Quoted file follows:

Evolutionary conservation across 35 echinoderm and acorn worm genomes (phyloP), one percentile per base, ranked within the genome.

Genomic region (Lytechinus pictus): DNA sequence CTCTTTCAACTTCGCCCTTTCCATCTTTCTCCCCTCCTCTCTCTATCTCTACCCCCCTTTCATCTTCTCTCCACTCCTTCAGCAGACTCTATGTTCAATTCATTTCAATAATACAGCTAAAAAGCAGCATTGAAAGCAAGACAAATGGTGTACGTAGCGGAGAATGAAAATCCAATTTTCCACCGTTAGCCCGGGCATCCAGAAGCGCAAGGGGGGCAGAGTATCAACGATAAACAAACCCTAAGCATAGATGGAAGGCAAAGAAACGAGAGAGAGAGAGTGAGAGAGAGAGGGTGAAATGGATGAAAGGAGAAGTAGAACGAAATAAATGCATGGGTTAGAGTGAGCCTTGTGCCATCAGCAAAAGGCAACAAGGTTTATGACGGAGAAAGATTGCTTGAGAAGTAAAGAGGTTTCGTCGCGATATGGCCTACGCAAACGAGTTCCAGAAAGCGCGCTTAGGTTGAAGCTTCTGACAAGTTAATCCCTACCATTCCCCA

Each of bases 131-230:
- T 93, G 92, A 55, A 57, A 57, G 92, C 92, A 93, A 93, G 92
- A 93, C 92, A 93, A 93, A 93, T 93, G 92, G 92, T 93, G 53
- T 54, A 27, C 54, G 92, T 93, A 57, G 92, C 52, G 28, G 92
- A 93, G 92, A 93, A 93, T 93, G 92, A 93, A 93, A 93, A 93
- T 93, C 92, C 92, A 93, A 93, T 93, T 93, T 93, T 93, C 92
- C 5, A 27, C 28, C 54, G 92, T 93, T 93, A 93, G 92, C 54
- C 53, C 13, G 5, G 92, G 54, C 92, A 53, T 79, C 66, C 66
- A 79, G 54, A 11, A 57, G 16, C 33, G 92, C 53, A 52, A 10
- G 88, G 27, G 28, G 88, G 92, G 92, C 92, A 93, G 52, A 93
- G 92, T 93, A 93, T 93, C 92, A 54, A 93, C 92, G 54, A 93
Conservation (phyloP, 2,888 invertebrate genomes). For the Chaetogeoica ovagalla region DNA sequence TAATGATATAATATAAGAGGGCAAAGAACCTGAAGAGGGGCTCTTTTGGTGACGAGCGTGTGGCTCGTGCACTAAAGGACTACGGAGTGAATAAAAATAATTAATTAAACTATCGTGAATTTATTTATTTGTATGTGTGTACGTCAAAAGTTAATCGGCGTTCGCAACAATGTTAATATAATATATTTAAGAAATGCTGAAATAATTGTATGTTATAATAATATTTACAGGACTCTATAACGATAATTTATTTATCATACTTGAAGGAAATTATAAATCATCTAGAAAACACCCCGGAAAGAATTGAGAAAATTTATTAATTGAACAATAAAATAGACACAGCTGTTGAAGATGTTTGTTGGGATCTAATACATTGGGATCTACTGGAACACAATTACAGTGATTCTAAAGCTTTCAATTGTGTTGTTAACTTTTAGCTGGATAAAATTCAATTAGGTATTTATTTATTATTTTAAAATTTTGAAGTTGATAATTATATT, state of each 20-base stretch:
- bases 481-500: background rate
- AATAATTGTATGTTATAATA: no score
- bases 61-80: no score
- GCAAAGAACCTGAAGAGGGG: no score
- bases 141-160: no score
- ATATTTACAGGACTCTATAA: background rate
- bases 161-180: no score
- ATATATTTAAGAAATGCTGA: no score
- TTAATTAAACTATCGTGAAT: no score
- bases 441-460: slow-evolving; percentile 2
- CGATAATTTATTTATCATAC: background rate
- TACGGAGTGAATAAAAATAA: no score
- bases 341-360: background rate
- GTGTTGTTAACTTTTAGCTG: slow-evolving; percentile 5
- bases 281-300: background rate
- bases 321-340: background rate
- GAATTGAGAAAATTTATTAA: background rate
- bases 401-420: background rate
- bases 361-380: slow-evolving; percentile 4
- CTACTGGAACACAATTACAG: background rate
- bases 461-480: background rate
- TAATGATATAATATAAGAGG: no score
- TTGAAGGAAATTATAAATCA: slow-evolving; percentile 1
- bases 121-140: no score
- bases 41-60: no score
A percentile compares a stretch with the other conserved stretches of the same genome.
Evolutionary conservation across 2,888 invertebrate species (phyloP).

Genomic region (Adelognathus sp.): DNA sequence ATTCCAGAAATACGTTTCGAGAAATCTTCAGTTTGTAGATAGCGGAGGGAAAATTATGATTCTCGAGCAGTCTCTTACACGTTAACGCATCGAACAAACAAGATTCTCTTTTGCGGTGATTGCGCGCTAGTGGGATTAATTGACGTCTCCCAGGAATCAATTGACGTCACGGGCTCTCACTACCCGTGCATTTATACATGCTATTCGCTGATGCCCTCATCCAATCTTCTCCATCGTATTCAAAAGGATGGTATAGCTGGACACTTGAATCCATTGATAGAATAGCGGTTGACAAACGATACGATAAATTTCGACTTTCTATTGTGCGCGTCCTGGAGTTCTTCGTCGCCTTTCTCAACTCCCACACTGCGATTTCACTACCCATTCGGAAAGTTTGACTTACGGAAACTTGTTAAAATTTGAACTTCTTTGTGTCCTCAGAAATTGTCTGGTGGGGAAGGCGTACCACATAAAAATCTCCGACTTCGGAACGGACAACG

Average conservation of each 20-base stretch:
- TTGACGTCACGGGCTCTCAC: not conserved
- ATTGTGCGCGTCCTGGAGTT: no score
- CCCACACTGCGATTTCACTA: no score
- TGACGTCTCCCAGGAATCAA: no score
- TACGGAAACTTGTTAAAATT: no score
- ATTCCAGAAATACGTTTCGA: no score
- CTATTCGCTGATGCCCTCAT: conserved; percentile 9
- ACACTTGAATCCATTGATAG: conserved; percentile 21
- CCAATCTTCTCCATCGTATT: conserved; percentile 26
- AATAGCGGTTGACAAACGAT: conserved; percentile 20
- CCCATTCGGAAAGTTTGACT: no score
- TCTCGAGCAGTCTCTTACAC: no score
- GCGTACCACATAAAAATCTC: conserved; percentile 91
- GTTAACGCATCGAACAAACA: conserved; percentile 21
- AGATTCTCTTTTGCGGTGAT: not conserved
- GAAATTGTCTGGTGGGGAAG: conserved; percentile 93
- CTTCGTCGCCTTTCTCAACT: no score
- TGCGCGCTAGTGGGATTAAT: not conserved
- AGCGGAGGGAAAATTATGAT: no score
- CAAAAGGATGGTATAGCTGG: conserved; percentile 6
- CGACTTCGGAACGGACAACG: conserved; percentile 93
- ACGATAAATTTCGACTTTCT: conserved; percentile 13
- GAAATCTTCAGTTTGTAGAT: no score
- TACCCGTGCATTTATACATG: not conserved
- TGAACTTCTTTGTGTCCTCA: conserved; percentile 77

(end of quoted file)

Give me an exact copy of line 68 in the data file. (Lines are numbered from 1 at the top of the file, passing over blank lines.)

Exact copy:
- TGAACTTCTTTGTGTCCTCA: conserved; percentile 77